It is one of the world's most widely prescribed fertility drugs. But internationally esteemed reproductive expert Dr Louis Keith warns that clomid is sometimes dispensed too liberally by doctors. In his opinion, some in the profession are handing it out 'like candy', regardless of potentially negative consequences.
"What people don't know is that the response to clomid is idiosyncratic," says Keith, Professor Emeritus of Obstetrics and Gynecology at Northwestern University in Chicago. "That means everyone responds differently. You give five women the same dose, one of them is going to wind up with quintuplets."
Is Keith saying clomid, a fertility drug widely used in Ireland, has a 20pc chance of multiple births? "It is significant," he says. "Even if it's only 4pc – I mean, come on. The literature is very unspecific."
He feels some in the medical profession are too quick to recommend the drug, regardless of consequences. "The practitioners who dispense it like candy don't tell their patients (of the risk of multiple births). I . . . have seen some disasters as a result of clomid. The person was not prepared to have a higher order multiple pregnancy."
We have become slightly sidetracked. Keith is in Ireland to address the rather murkier subject of male fertility. Why murky? Because many men are often unwilling to accept that they may have issues in this area. They fear being perceived as 'less manly'. Consequently, male fertility is discussed far less than the female equivalent.
"It impairs their concept of masculinity, attacks their feelings of being a man," says Keith. "As opposed to their being something else."
He says that across the world, male fertility rates are in decline. The trend started to show up in the data in the 90s and has continued since. Medical science is as a loss as to what might be happening. All that can be said with certainty is men are less fertile than a generation ago.
"Globally, sperm counts have been in decline 20 years. Nobody knows why. They impute lifestyle, obesity, drinking, smoking, hard drugs," he says. "Clearly age is a factor. Nobody knows when the actual number of sperm that are viable decline to a point where they are useless. Men in their 70s and 80s have allegedly been fathers. And nobody ever says, 'No, in fact it was his cousin or the milkman or something like that'."
A possible reason for falling fertility levels in men, he suggests, is nutritional deficiency.
"There is a mounting group of people who have written about . . . micro-nutrient deficiencies. People have always been talking about diet, but not the macro diet (ie the food types one eats). Only in the last five years have people become aware to the fact sperms respond to and need micro-nutrients."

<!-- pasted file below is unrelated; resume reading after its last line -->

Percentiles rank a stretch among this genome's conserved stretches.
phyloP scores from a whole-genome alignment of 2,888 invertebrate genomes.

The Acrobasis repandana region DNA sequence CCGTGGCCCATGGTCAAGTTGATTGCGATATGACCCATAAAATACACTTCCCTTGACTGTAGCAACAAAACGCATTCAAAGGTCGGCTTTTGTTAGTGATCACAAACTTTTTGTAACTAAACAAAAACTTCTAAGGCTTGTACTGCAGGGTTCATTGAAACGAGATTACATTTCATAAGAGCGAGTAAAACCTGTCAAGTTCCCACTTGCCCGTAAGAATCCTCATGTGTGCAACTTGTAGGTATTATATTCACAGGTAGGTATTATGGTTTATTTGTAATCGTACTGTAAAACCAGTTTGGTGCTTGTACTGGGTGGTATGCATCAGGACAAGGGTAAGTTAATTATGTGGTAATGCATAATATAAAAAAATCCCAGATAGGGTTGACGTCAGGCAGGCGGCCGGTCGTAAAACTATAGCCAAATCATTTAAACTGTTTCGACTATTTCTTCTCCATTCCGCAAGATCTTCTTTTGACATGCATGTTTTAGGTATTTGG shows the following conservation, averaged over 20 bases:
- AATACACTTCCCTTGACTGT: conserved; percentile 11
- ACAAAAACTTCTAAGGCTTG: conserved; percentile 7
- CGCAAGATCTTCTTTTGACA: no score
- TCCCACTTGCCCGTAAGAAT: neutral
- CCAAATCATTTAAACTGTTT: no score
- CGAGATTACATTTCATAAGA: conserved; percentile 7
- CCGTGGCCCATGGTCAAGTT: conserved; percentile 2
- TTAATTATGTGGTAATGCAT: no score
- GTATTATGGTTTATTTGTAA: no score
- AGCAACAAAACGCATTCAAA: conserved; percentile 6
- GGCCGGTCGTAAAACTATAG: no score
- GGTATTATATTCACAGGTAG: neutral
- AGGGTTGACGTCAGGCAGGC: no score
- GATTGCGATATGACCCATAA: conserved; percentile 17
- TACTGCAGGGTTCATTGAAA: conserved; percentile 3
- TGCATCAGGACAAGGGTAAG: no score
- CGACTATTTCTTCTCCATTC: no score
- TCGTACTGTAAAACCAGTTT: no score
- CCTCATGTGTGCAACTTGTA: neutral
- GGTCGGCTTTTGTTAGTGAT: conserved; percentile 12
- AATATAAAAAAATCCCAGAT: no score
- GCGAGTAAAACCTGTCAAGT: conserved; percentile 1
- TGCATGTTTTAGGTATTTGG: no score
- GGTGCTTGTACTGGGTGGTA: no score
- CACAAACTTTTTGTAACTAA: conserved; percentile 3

One of the nutrients sperm require to thrive is folic acid, commonly taken by women hoping to conceive.
"Folic acid has been touted for the past 15 years to avoid neural tube defects. Women take it in the early part of pregnancy. Since 2006, there has been mounting evidence that the addition of folic acid and, secondarily zinc, will decreases the number of abnormal forms in sperm."
Research in the area is sketchy in Ireland. However, in the UK, it is known that sperm counts are declining on average 3pc every year. There, experts recommend a number of possible remedies. These include ginseng tea, as the herb is believed to increase sperm motility, pomegranate, a fertility booster that raises blood flow and libido and enhances sperm vitality and eggs, the amino acids of which are thought to stimulate sperm production.
Even that old canard about tight underpants making it harder to have children may have some validity. Because Y-fronts are relatively tight, they may well raise the body temperature higher than the point at which sperm can survive. If in doubt, you are better off with boxers (and with staying away from saunas).
Male fertility isn't black and white, Keith points out. It's not as if a man is fertile one moment, impotent the next.
"It doesn't come on or off like the turning of a light," he says. "Men who are sub-fertile represent a much larger number of men than those who are totally infertile."
In the past there has been a tendency to focus on a person's infertility in isolation. It has to be seen in a wider context, he says.
'You can't look at infertility as a 'his' problem or a 'her' problem. It is a couple problem. That, unfortunately, is not how much of the public sees it. They see it as a woman's problem. It is much more complex than that."